This tutorial introduces you to the world of Linux based embedded systems. Here we will learn to cross-compile your own Linux kernel and bring up a complete system with that kernel. And the best part is, you do not have to own a development board or brick your PC while learning this.
The main components involved in our tutorial today are
Qemu is the emulator that will help up work around the requirement of a physical development machine by providing a virtualized environment to bring up our kernel without putting your actual system in “harms way” :smile:
Buildroot is basically a set of scripts the that will automate the process of cross-compiling the kernel and tool-chain for you.
First, to get the basics right, To bring up any software in any new platform, you first need to have a tool chain that includes libraries, compiler, assembler, linker etc that supports your platform. In our case, the platform is a virtualized environment. So, we first need to cross-compile the tool chain itself. so that it can generate binaries sporting the platform.
Following this, we need to compile the Linux kernel code using the cross-tool chain that we generated to produce a “Linux kernel boot executable” for the platform.
Now, in a general sense, the kernel needs a root file system (RFS) to boot up and be usable. (We will discuss the details of why this is required in a later session)
Buildroot does all the above for you automatically. We just have to tell the details of the platform to buildroot and it will generate the tool-chain, kernel image and minimal RFS for you.
For this, first download the latest buildroot from here. At the time of writing
buildroot-2012.11.1 is the latest and greatest. Once you download the archive, un-compress it and go inside the folder.
The list of platforms with ready made support is in the configs directory.
In this tutorial , we are going to build a system around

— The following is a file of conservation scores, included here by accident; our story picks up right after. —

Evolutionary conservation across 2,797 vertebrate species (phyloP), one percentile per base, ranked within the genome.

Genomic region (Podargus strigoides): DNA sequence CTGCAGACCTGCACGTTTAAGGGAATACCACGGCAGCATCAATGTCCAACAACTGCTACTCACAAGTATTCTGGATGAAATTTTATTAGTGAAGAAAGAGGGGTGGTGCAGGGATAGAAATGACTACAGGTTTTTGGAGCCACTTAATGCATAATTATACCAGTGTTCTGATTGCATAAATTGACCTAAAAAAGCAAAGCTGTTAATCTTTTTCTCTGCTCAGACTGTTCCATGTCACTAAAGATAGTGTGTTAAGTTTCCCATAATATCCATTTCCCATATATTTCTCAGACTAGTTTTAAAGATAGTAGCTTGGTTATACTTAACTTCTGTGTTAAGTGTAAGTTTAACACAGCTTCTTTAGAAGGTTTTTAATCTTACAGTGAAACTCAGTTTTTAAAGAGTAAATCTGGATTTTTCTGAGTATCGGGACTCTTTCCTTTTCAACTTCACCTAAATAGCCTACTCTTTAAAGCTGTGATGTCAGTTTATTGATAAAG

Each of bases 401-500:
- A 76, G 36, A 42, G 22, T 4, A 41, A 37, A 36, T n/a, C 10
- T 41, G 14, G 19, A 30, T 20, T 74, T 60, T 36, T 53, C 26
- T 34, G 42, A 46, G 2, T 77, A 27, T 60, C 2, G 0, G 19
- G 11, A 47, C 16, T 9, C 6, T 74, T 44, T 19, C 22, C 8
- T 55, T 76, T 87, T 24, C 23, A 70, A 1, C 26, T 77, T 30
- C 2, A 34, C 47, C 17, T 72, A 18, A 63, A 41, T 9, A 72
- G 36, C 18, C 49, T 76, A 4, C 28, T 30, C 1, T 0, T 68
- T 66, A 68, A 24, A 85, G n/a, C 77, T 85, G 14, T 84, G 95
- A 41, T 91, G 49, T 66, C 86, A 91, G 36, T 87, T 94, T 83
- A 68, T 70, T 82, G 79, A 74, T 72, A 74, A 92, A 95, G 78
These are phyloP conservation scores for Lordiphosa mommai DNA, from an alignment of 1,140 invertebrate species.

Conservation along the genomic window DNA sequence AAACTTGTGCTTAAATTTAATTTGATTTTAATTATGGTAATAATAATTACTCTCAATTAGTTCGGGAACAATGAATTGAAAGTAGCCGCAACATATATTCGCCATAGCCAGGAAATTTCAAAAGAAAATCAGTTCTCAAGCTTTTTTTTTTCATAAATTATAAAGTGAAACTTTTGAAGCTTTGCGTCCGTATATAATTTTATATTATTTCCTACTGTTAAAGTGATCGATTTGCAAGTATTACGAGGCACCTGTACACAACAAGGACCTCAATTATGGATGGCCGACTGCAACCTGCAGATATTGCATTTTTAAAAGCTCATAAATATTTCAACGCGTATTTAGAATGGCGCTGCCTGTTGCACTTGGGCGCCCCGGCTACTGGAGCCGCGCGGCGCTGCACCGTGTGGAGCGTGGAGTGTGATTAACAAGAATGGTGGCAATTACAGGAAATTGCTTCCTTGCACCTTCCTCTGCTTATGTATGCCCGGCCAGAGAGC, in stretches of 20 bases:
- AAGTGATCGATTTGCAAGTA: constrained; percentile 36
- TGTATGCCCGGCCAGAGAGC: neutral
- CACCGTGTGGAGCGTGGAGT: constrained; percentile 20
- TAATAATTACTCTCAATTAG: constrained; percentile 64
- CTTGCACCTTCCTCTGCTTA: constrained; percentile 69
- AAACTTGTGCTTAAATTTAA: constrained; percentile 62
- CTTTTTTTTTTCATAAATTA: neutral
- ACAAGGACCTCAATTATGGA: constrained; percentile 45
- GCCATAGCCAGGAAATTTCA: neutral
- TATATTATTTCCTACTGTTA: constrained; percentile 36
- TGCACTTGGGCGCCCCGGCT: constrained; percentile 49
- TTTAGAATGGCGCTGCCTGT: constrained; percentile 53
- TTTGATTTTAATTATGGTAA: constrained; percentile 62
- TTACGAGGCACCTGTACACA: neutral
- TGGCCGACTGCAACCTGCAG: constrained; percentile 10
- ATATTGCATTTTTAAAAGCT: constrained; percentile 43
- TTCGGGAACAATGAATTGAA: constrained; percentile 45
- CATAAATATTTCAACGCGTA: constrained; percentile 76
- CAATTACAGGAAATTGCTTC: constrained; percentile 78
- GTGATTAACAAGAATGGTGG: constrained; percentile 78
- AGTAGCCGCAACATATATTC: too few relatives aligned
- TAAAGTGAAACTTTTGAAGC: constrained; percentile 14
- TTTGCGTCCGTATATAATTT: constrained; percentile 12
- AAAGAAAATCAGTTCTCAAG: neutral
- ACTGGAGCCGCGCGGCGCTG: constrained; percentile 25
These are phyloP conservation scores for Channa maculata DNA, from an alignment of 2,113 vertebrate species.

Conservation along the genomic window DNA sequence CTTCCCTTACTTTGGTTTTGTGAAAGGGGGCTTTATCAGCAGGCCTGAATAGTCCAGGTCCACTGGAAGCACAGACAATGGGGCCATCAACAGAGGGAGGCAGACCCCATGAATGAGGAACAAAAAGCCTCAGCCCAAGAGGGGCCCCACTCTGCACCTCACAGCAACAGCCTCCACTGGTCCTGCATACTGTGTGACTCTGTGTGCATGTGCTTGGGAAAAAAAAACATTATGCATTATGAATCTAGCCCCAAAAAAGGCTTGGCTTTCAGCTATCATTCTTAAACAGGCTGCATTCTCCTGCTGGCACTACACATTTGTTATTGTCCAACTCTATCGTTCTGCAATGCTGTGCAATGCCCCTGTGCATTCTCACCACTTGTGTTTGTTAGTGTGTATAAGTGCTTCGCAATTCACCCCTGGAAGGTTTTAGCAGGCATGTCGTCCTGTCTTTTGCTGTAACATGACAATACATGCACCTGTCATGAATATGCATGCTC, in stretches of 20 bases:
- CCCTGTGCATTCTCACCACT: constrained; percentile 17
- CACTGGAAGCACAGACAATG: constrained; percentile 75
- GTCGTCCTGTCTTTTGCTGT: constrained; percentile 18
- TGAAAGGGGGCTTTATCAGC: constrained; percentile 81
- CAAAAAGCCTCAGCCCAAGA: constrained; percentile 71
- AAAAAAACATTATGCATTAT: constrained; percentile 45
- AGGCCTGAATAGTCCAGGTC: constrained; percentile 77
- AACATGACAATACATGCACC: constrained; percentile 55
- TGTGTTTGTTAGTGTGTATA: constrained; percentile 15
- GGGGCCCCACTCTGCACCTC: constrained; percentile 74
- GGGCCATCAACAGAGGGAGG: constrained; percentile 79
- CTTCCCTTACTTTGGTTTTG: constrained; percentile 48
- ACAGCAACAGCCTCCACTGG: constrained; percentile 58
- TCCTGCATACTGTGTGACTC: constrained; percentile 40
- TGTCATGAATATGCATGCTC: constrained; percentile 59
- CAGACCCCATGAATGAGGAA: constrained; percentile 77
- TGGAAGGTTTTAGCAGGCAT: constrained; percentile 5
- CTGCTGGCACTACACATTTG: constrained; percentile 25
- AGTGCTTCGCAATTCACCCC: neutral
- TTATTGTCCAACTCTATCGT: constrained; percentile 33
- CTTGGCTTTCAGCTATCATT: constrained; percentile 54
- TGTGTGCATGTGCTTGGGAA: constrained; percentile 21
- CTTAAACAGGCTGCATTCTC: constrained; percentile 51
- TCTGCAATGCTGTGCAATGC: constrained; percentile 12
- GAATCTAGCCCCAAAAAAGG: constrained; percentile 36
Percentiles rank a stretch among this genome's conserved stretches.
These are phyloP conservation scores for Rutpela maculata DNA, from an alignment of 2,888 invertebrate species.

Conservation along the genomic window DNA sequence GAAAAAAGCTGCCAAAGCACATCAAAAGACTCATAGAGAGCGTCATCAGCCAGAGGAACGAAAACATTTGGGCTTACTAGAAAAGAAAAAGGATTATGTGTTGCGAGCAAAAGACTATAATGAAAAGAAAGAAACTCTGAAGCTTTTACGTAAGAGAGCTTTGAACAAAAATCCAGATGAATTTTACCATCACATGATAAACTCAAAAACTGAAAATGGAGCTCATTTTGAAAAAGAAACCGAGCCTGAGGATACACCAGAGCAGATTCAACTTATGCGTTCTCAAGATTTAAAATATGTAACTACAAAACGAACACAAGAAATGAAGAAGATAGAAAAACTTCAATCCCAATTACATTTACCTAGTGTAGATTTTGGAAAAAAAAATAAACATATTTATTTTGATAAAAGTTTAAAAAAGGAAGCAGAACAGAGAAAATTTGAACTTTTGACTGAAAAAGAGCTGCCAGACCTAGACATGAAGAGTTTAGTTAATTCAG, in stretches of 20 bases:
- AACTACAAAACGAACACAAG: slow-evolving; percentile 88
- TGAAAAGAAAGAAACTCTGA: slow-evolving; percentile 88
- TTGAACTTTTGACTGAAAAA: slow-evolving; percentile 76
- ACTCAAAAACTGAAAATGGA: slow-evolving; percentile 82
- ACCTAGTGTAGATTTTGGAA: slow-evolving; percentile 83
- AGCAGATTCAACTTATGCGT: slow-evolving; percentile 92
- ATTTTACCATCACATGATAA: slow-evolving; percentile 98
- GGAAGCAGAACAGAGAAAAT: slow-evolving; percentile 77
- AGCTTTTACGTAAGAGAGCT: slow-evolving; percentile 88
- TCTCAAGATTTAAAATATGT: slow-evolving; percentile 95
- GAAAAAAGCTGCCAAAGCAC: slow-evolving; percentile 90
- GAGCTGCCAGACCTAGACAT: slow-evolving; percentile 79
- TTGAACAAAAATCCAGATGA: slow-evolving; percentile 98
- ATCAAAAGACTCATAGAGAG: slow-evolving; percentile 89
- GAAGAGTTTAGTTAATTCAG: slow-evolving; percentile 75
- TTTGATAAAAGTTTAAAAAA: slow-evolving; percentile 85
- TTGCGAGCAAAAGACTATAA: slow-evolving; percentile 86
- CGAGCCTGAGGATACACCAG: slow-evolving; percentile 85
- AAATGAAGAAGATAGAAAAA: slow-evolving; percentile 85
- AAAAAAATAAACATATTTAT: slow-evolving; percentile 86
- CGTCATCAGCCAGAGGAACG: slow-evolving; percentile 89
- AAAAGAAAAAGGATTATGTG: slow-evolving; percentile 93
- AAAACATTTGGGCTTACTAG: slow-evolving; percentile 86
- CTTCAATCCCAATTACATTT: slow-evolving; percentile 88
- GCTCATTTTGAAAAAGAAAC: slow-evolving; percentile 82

qemu_x86_defconfig. So, give the following set of commands.
make qemu_x86_defconfig make
The first command will generate the
.config file used by buildroot and the second command will download all necessary source packages and compile the actual images for you. (This will take some time:). I got the following time stat while compiling in 16x build server with 12 parallel jobs )
real 14m57.942s user 39m29.166s sys 5m57.716s
Once the build is done, you can go to the
output/images folder and find the two output files:
bzImage: Linux kernel x86 boot executable RO-rootFS, swap_dev 0x1, Normal VGA
rootfs.ext2: Linux rev 0.0 ext2 filesystem data
The toolchain will be at
Buildroot generates a toolchain based on uclibc which is a fully functional, yet size optimized avatar of glibc.
Now, we need to fire-up qemu. Here Iam going to show a GUI method to bring qemu up on Windows. However, the steps are similar in Linux based systems also.
Download Qemu Manager here and install it. Open the qemu manager UI and do the following configuration.
Create a new Virtual machine named QemuLinuxTest with “Standard x86/x64 PC as the platform and “Linux Distribution” as the operating system.
For now, choose “Do not use a Virtual disk image”
Once this is done, Select the virtual machine from the panel in the left and do the following configuration.
Point “HardDisk 0” to the generated RFS image
Enter the kernel path and the additional command line append
root=/dev/sda in the advanced tab.
Now, click the start icon and see your own cross-compiled kernel coming to life :smile:
Even without qemu manager, you can manage to run the virtual machine by issuing the following command
qemu-system-i386 -M pc -kernel output/images/bzImage -drive file=output/images/rootfs.ext2,if=ide -append root=/dev/sda
In case you are working in a non-graphic environment, you can use
-cursesoption. In this case, use the
poweroffcommand to return to your system.
To make changes to the default configuration (
qemu_x86_defconfig) issue the following command after [
To make changes to the linux kernel configuration , issue
To make changes to the uclibc configuraition, issue